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Old 16-10-2010, 06:41   #16
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Congrats! We did the trip you're describing last year. Loved Charleston, SC and St Augustine, FL the best along the US coast down. Fantastic experience! More details on our trip are in my blog (www.HometownAnnapolis.com - The Capital) Toggle and look at Sept 2009 - Dec 2009.

BTW, we're in Annapolis right now, send me a PM if you'd like to get together one evening next week to talk more about the trip.
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Old 16-10-2010, 08:10   #17
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The major issue in going off shore is experience. If you go alone without experienced crew you must climb a very steep learning curve before something bad happens that you are ill equipped to deal with because....you are inexperienced. So, one option is to put your pride in your pocket and search out experienced crew. If you go on the Carib 1500 (or some other organized rally) they can provide a list of good people who want to crew but cannot do a round trip. Another option is to make your departure at the same time on the same course as a rally. That way you will have lots of other boats just over the horizon and on a parallel course to your own. Chat with them on the SSB and derive comfort from the security of being in a group. With experience comes confidence. And confidence drives out fear. Even if you come through that first trip without a hitch you may have been living every day stressed out and none to eager to continue the adventure. Nothing insurmountable can happen if you keep the water on the right side of the hull.
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Old 16-10-2010, 08:17   #18
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Uh ... the OP is going to the Bahamas, not sure why several people have recommened getting into the 1500 - which goes to the Virgin Islands? And BTW, the 1500 doesn't like boats less than about 40 feet, the OP has a 31' I'd also add that their "offshore" may be more like "parallel to the coast, on the outside instead of the ICW" and for almost all of it they'll be easily well within VHF range of the US/Bahamian Coast Guard.

Going from Annapolis to the Bahamas can be done in a series of dayhops, one overnight crossing the Gulf Stream from Florida or anchoring overnight on the Bahamas banks. So, never need to go on a bad-weather day, or travel outside of the range of weather forecasts.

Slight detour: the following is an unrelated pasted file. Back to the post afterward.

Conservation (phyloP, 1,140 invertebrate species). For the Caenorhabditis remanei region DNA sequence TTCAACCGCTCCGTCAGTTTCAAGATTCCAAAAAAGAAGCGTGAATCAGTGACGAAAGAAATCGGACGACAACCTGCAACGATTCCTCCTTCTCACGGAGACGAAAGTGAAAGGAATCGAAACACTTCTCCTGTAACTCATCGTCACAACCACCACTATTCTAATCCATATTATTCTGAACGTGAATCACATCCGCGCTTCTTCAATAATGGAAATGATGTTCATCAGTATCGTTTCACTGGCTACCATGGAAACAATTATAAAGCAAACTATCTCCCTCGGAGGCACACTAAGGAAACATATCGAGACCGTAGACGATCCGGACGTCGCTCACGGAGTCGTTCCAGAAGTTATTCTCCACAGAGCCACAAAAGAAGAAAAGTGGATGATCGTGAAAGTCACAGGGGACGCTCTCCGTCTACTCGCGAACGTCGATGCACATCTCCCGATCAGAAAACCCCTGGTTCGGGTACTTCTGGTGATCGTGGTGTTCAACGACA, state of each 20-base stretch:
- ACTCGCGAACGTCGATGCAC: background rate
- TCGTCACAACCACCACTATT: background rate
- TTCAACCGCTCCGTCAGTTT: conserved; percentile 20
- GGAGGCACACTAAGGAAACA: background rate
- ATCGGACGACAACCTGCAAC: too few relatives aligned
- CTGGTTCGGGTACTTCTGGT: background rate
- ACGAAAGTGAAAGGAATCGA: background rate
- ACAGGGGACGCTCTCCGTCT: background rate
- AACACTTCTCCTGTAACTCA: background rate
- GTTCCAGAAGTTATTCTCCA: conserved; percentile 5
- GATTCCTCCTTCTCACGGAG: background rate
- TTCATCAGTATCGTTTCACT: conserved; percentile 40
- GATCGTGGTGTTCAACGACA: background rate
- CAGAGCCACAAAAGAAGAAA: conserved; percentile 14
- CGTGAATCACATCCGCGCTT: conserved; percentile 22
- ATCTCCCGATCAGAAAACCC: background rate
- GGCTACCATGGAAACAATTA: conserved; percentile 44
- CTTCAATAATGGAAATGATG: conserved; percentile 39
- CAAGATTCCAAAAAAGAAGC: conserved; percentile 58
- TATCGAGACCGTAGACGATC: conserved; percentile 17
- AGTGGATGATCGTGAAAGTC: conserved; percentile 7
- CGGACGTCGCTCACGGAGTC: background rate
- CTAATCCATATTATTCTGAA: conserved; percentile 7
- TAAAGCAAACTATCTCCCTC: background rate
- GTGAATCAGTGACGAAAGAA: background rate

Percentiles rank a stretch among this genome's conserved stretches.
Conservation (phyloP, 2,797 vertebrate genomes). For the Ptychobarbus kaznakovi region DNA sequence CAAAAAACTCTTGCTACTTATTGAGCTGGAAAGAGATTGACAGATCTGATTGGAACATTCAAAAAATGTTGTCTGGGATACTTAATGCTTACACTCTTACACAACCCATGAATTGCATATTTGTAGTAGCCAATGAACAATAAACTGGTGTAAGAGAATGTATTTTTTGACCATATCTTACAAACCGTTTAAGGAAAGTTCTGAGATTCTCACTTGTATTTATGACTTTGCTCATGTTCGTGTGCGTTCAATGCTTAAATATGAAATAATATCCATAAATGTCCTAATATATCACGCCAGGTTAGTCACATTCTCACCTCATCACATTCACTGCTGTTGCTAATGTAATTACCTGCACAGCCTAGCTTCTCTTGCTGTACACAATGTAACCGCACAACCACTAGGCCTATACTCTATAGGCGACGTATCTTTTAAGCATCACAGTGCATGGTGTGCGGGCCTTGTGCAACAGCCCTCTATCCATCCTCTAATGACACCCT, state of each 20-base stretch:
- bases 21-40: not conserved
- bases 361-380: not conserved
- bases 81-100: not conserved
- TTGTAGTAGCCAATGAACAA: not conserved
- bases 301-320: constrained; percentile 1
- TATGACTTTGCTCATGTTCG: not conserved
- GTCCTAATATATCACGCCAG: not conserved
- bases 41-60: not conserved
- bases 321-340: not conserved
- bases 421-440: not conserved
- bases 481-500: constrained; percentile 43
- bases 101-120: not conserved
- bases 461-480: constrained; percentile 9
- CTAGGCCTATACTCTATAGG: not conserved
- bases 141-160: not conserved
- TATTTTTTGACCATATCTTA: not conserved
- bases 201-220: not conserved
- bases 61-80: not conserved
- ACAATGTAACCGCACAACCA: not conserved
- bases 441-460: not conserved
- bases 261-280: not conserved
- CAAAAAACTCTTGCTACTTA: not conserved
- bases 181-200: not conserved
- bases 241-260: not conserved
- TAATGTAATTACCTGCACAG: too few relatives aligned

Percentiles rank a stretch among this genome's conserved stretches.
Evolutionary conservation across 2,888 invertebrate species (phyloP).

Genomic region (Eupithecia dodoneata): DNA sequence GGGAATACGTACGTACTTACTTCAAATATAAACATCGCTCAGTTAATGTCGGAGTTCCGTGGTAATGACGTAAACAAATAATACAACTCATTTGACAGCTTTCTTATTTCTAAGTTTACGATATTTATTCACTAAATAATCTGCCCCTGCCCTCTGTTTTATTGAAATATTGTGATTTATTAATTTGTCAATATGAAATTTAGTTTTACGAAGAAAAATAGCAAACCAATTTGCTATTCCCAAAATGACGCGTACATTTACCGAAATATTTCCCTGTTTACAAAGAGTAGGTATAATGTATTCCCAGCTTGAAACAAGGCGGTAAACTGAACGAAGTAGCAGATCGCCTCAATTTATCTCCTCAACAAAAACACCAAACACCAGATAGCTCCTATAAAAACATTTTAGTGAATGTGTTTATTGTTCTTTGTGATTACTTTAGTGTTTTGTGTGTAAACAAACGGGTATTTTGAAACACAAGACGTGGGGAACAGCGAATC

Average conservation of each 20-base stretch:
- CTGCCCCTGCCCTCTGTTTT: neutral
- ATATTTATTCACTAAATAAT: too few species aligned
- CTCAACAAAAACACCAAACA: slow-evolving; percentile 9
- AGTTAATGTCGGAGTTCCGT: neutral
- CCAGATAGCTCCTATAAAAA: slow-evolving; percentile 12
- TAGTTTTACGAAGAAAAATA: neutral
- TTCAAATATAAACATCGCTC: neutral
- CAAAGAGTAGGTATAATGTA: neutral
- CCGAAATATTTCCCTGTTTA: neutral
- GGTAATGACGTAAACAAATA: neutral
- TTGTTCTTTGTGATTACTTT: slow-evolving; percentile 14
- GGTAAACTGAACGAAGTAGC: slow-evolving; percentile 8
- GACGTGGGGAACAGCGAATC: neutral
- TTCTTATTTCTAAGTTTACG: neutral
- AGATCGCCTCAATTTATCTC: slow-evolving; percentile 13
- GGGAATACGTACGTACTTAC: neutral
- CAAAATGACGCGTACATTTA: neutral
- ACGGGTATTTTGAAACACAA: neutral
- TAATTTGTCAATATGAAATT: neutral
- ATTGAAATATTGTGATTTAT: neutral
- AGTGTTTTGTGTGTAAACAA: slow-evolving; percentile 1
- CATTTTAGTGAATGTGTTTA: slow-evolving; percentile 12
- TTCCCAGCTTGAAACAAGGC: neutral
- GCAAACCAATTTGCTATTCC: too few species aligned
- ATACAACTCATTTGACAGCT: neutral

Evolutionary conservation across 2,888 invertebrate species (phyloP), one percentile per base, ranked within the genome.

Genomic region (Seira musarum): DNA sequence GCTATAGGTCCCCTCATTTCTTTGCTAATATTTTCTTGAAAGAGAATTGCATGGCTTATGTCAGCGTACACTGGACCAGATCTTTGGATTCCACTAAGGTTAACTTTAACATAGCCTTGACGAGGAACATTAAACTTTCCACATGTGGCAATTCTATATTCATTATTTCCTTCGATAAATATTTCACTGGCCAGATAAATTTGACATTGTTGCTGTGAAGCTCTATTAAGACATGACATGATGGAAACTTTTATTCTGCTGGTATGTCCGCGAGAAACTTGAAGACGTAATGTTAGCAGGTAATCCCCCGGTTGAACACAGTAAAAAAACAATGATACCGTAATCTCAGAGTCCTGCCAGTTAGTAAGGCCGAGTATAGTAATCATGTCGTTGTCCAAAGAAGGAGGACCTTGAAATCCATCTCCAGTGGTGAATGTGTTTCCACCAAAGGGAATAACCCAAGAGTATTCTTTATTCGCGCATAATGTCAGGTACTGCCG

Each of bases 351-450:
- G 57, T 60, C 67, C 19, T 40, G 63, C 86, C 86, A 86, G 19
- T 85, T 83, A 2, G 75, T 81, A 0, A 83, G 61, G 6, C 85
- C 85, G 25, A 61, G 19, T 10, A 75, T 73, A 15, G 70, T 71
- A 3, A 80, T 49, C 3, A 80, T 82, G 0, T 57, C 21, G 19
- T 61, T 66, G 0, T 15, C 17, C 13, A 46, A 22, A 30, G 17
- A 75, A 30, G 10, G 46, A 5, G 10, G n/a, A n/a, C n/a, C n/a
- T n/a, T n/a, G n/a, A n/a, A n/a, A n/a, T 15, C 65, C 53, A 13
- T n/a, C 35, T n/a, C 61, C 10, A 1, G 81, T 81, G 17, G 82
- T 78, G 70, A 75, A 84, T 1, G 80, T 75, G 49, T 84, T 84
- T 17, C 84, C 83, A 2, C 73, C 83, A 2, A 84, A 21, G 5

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Old 16-10-2010, 08:56   #19
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The course of the 1500 is 090 from Hampton to cross the Gulf Stream quickly. From there it is a rumb line to Tortola. The minimum size boat is 40 feet. That is for two reasons.

First, they want all the boats to arrive more or less together after a 7 to 10 day passage. Smaller boats, having a lower hull speed, tend to take longer. The crew misses the parties.

Second, the 1500 organizers are very strong on safety (as they should be) and packing all of that is required to pass the pre-departure inspection would be hard to do on a smaller boat.

Lastly, if you scheduled your route to coincide with a rally you could derive cumfort from their proximity. Sailors are a helpful lot and are always happy to blather on about the best way to do this or that. If you try a port-to-port trip going down the coast you will have to make many landfalls while you are alone. Some of these may have to be at night where the lighted channel bouys can be lost in the shore side light clutter. Is your navigation up to the task? Are your nerves up to it? Better to learn the sailor's craft off shore in good company and make your first landfall with a mimimum of stress. You will have plenty of time for stress later on.
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Old 17-10-2010, 17:57   #20
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not are cup of tea

we are more the type to go it on our own and not be tied to a schedual. we like taking our time. thanks for all the info you guys and gals are great. any idea how long it might take us to hit the bahamas if we jump off at beaufort s.c. thanks
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Old 17-10-2010, 20:06   #21
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congrats on moving aboard.

your question about how long the Beaufort-Bahamas leg will take might get more attention in other forums than the liveaboard forum. Feel free to post the question elsewhere.

I have never done that passage myself, but I can tell you that the first thing you'll have to do is come up with a realistic, somewhat conservative planning figure for how many miles you will usually travel in a day FOR YOUR BOAT while under sail. Don't rely on someone else's numbers if they are using a different boat. On my boat, I could easily make that passage in three days under sail. But if your boat is 31 feet LOA and mine is 46, guess what....

You're talking about a 400 nm passage, depending upon your intended port of call. Can your boat reliably give you 100 nm per day under sail? If so, the math becomes fairly easy.
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